Seventeen ANU students attended the Rio+20 UN Conference on Sustainable Development in Rio de Janeiro, Brazil, 20-23 June.
ANU students were the largest Australian delegation at the Conference. The attended briefings with the Australian Government and asked hard questions about their negotiation tactics and line at Rio+20.
Some students were able to influence the negotiations through observing the negotiation process, making networks and relationships with negotiators and suggesting ways forward on several issues such as oceans management and the proposed new institutional framework for sustainable development.
“Funnily enough one of the best times to influence the process was on the bus rides to and from negotiations. I continuously spoke to ambassadors, negotiators and civil society leaders (sometimes intentionally seating myself next to them) and discussed different policies and ideas,” said delegation member Luke Kemp.
“”People need to realize that students and young people can make a real difference in a professional way. We have the expertise and skills to create compromise and further ambitions through networking, lobbying and suggesting text.,” he said.
Other students found themselves drawn to and inspired by the large civil society presence at the Rio+20 Peoples Summit – an alternative gathering of organisations and indigenous groups at a separate outdoor location in Rio de Janeiro where many prominent world leaders and activists attended to discuss their ideas on sustainable development.
There were mixed reactions about the political outcome of the conference, but the variety of people the delegation had the chance to meet and the feeling of being a part of the international community made the experience incredibly worthwhile and life changing.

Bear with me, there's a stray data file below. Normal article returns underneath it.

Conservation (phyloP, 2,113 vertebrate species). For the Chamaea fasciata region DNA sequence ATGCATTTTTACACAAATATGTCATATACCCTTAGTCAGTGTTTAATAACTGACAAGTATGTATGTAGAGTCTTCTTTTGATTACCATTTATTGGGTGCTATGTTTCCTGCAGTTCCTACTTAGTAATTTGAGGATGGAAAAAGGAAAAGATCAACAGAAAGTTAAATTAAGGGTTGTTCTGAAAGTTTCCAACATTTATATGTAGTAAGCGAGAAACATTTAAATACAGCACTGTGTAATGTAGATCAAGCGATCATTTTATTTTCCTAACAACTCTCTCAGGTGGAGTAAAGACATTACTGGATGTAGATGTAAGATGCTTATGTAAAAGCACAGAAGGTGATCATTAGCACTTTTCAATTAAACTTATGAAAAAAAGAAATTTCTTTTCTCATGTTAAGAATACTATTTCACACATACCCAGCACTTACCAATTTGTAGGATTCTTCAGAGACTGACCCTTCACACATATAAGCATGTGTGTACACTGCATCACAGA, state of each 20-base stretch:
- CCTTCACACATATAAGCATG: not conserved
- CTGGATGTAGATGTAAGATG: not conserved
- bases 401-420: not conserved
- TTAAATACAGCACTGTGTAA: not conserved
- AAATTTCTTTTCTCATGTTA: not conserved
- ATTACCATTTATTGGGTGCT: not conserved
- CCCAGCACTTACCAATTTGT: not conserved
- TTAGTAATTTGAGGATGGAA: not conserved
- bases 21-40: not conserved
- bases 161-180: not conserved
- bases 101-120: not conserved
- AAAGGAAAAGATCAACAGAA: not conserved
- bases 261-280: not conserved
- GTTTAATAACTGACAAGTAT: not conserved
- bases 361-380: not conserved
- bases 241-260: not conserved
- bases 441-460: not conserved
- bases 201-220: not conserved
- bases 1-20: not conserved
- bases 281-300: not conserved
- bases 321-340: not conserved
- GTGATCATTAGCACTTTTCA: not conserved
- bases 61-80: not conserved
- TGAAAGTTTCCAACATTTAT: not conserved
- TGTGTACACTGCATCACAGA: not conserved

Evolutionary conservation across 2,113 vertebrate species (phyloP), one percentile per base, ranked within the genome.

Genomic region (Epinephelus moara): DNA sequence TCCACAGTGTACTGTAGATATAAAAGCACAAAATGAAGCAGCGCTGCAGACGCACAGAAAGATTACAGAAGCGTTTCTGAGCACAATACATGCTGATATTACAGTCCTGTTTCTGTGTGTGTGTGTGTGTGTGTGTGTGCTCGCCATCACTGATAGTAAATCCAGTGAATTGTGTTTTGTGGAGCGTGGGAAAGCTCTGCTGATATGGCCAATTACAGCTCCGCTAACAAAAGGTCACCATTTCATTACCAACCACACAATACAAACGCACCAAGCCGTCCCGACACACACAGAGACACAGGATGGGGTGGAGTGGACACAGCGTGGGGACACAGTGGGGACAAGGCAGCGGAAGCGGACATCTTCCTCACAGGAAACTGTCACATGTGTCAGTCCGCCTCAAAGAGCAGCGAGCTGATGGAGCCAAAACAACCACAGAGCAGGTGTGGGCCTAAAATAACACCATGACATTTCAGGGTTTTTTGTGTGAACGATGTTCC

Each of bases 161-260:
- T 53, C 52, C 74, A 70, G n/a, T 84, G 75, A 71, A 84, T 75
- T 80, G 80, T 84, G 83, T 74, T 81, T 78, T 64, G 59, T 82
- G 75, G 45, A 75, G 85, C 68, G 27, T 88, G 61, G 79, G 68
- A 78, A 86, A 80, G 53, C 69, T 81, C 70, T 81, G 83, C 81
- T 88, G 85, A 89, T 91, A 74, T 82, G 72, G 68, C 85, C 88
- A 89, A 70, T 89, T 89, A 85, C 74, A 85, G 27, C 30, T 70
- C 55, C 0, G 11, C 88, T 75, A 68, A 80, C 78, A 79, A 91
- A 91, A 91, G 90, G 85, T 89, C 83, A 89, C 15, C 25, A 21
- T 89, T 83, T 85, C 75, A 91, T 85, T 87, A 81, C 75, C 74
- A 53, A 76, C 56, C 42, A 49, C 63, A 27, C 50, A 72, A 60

“From protests about fossil fuel subsidies and green washing, to the launch of the Sustainable Energy for All initiative and impressive voluntary commitments, following the private sector at Rio+20 can only be described as a rollercoaster of anger, frustration, optimism and hope,” said Tatiana Stotz.
The ANU delegation also met with Prime Minister, Julie Gillard to ask questions and discuss the Australian Government’s priorities during the conference.
The students presented the Prime Minister with a Brazilian soccer ball, signifying the need for a level playing field. They also presented her with a sunflower, signifying their wishes for Australia to invest in renewable energy and eliminate fossil fuel subsidies.
Delegation Director and PARSA President Julie Melrose asked Julia Gillard to consider creating a permanent youth position on Australian Government delegations to environmental conferences, as several other countries have done, to which the Prime Minister had a positive response.
The delegation will be hosting a series of forums this Semester 2 to talk about activities and experiences at Rio+20.
The delegation was supported by the Student Extra Curricular Enrichment Fund (SEEF), faculties, the Australian Centre for Environmental Law (ACEL), the Climate Change Institute, ANUgreen and the Australian Council for International Development (ACFID).
We acknowledge the Ngunnawal and Ngambri people, who are the Traditional Custodians of the land on which Woroni, Woroni Radio and Woroni TV are created, edited, published, printed and distributed. We pay our respects to Elders past and present and emerging. We acknowledge that the name Woroni was taken from the Wadi Wadi Nation without permission, and we are striving to do better for future reconciliation.